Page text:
International Environment Agreements: party to: Antarctic-Environmental Protocol, Antarctic-Marine Living Resources, Antarctic Seals, Antarctic Treaty, Biodiversity, Climate Change, Climate Change-Kyoto Protocol, Desertification, Endangered Species, Hazardous Wastes, Law of the Sea, Marine Dumping, Marine Life Conservation, Ozone Layer Protection, Ship Pollution, Wetlands, Whaling
signed, but not ratified: none of the selected agreements

Economy:

South Africa is a middle-income, emerging market with an abundant supply of natural resources; well-developed financial, legal, communications, energy, and transport sectors; a stock exchange that is 17th largest in the world; and modern infrastructure supporting an efficient distribution of goods to major urban centers throughout the region. Growth was robust from 2004 to 2008 as South Africa reaped the benefits of macroeconomic stability and a global commodities boom, but began to slow in the second half of 2008 due to the global financial crisis’ impact on commodity prices and demand. However, unemployment remains high and outdated infrastructure has constrained growth. At the end of 2007, South Africa began to experience an electricity crisis because state power supplier Eskom suffered supply problems with aged plants, necessitating “load-shedding” cuts to residents and businesses in the major cities. Daunting economic problems remain from the apartheid era – especially poverty, lack of economic empowerment among the disadvantaged groups, and a shortage of public transportation. South African economic policy is fiscally conservative but pragmatic, focusing on controlling inflation, maintaining a budget surplus, and using state-owned enterprises to deliver basic services to low-income areas as a means to increase job growth and household income.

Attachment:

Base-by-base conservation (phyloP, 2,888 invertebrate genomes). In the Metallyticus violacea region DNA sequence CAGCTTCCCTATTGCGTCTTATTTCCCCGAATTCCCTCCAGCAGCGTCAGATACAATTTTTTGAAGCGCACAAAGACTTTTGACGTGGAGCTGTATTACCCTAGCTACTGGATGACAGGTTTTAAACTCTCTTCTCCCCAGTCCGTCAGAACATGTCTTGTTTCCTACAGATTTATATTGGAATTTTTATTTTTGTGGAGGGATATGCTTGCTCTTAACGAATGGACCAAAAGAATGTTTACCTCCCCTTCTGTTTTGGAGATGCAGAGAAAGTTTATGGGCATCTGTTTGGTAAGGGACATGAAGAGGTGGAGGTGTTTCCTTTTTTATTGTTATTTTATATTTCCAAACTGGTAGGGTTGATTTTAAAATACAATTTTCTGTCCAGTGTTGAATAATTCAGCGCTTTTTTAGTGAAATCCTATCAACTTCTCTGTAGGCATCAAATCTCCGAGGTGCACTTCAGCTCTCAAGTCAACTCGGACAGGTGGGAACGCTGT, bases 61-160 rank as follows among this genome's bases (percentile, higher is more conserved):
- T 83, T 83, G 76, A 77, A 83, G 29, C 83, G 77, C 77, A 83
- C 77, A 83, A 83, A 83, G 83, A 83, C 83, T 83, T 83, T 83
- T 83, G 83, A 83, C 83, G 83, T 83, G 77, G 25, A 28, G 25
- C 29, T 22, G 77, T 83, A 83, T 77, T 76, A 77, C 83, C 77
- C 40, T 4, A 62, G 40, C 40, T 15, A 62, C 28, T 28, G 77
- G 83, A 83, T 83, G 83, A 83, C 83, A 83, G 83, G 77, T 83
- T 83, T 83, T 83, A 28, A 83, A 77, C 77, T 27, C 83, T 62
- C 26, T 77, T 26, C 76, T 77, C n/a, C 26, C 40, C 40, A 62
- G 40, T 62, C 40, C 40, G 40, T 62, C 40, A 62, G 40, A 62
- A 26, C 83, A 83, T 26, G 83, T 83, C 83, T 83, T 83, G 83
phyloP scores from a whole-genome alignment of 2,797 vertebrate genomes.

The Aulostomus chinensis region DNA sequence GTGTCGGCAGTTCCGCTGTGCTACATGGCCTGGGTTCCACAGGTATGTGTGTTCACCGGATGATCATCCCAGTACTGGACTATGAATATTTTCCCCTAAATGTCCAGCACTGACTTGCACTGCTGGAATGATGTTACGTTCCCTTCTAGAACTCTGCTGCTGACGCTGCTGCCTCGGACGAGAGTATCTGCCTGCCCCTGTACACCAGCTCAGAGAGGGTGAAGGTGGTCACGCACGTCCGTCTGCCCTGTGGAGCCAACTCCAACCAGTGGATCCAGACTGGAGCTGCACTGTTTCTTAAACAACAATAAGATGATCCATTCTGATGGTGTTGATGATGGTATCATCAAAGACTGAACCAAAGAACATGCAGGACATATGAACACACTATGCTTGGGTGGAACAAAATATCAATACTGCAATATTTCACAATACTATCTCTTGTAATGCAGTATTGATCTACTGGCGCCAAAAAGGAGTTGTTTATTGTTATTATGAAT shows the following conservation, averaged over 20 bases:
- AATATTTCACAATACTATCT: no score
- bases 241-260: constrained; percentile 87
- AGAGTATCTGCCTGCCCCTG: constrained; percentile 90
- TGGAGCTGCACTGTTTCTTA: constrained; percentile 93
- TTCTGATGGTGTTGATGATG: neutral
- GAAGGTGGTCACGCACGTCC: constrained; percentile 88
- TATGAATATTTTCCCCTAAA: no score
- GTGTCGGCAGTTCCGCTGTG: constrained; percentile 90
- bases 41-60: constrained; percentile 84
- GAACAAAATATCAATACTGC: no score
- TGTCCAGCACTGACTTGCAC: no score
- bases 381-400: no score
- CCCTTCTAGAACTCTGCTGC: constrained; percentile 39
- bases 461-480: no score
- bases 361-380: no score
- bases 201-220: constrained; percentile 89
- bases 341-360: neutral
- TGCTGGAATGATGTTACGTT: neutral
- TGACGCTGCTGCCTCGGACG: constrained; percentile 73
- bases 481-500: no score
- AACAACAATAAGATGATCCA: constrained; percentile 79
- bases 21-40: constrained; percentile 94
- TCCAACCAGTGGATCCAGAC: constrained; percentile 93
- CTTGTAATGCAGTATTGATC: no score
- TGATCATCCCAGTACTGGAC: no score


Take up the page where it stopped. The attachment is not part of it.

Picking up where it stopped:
Communications:

Telephones in use: 4.642 million (2007)

Cellular Phones in use: 42.3 million (2007)

Telephone system: general assessment: the system is the best developed and most modern in Africa
domestic: combined fixed-line and mobile-cellular teledensity is nearly 110 telephones per 100 persons; consists of carrier-equipped open-wire lines, coaxial cables, microwave radio relay links, fiber-optic cable, radiotelephone communication stations, and wireless local loops; key centers are Bloemfontein, Cape Town, Durban, Johannesburg, Port Elizabeth, and Pretoria
international: country code – 27; the SAT-3/WASC and SAFE fiber optic cable systems connect South Africa to Europe and Asia; satellite earth stations – 3 Intelsat (1 Indian Ocean and 2 Atlantic Ocean)

Radio broadcast stations: AM 14, FM 347 (plus 243 repeaters), shortwave 1 (1998)

Television broadcast stations: 556 (plus 144 network repeaters) (1997)

Internet country code: .za

Internet hosts: 1.297 million (2008)

Internet users: 5.1 million (2005)

Source: CIA – The World Factbook

cape-town

Cape Town

cape-town-waterfront

Cape Town Waterfront


johannesburg

Johannesburg